Because there is no cure for heart failure, treatment is critical. Even when receiving treatment, patients over time develop more symptoms that can increase in severity. In addition, the quality of life for people with heart failure is worse than it is for many heart conditions.3
However when they receive proper treatment, many patients can live with heart failure and can manage their symptoms.
Treatments for heart failure fall into several categories.
Medications: Medications can help relieve the symptoms. Common medications include ACE (angiotensin-converting enzyme) inhibitors, beta blockers, and diuretics (which rid the body of excess fluid).
Lifestyle Changes: You can make smart food and beverage choices to help the symptoms of heart failure. For instance, you should limit salty foods as well as your fluid intake. This can help prevent the heart from needing to work harder. In addition, regular exercise may not only help your heart, it may also keep you physically strong.
Devices: Some patients receive pacemaker-like devices through minimally invasive surgery (meaning that the chest is not fully opened during surgery). With cardiac resynchronization therapy, a special pacemaker device helps the heart’s two ventricles contract, or pump, at the same time. An implantable cardioverter defibrillator delivers electrical energy to the heart if a dangerous heart rhythm occurs. This device can return the heartbeat to its normal rhythm.
People who have more severe types of heart failure might receive a left ventricular assist device. This is a mechanical pump-like device that is surgically implanted. It helps the heart pump blood around the body so that heart failure doesn’t get worse. Often this device is used while a person is on the heart transplant waiting list.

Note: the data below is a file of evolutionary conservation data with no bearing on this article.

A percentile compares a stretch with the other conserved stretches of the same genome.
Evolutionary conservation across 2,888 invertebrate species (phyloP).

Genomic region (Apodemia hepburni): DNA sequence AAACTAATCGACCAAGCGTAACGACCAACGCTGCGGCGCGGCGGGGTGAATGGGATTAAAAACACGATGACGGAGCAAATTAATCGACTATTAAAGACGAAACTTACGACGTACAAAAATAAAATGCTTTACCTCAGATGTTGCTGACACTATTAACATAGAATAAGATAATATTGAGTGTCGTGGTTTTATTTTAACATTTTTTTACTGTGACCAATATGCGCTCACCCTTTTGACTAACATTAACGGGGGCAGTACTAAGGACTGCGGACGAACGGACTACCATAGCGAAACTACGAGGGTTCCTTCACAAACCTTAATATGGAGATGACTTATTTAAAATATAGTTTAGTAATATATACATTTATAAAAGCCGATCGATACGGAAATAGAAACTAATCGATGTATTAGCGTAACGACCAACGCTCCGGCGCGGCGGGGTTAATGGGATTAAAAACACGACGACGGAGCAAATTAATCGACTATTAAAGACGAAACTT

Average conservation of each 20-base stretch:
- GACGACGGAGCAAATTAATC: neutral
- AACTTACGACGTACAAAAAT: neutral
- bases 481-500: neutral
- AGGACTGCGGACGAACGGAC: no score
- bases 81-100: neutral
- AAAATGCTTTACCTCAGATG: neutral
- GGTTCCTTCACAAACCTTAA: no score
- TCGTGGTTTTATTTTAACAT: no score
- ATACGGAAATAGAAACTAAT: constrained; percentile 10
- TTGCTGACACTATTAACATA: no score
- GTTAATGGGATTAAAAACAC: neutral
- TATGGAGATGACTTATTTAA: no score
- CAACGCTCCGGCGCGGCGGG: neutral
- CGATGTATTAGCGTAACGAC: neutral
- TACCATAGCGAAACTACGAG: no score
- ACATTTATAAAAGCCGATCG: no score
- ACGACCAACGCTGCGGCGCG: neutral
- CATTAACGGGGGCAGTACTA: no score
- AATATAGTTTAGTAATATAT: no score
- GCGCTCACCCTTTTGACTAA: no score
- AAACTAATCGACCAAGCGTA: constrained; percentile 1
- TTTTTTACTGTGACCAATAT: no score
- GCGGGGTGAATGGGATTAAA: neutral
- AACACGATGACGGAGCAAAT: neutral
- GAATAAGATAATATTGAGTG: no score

Heart Transplant: A heart transplant is major surgery, but it can be an effective treatment for people with heart failure.
Talk to your doctor if you have any questions about your health.
And if you would like to learn more about heart failure, you can get accurate information from these well-regarded organizations:
American Heart Association
The American College of Cardiology
(An organization for cardiologists) Patient Website
The information provided is not intended for medical diagnosis or treatment as a substitute for professional advice. Consult with a physician or qualified healthcare provider for appropriate medical advices.
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- Roger VL. Epidemiology of heart failure. Circ Res. 2013;113(6):646-659.
- Benjamin EJ, et al. Heart Disease and Stroke Statistics— 2018 Update: a report from the American Heart Association. Circulation. 2018;137(12):e67-e492. doi: 10.1161/CIR.0000000000000558.
- Saravese G, et al. Global public health burden of heart failure. Card Fail Rev. 2017;3(1):7-11. doi: 10.15420/cfr.2016:25:2.
- Heart Failure Society of America. Learn about heart failure. www.hfsa.org/patient/learn/. Accessed September 10, 2018
- Lesyuk W, et al. Cost-of-illness studies in heart failure: a systematic review 2004–2016. BMC Cardiovasc Disorders. 2018;18:74. doi.org/10.1186/s12872-018-0815-3.
- Merck. Heart failure. https://www.merckmanuals.com/professional/cardiovascular-disorders/heart-failure/heart-failure-hf. Accessed September 10, 2018.
- O’Connor CM, et al. Causes of death and rehospitalization in patients hospitalized with worsening heart failure and reduced left ventricular ejection fraction. Am Heart J. 2010;159:841-849.e1. doi:10.1016/j.ahj.2010.02.023.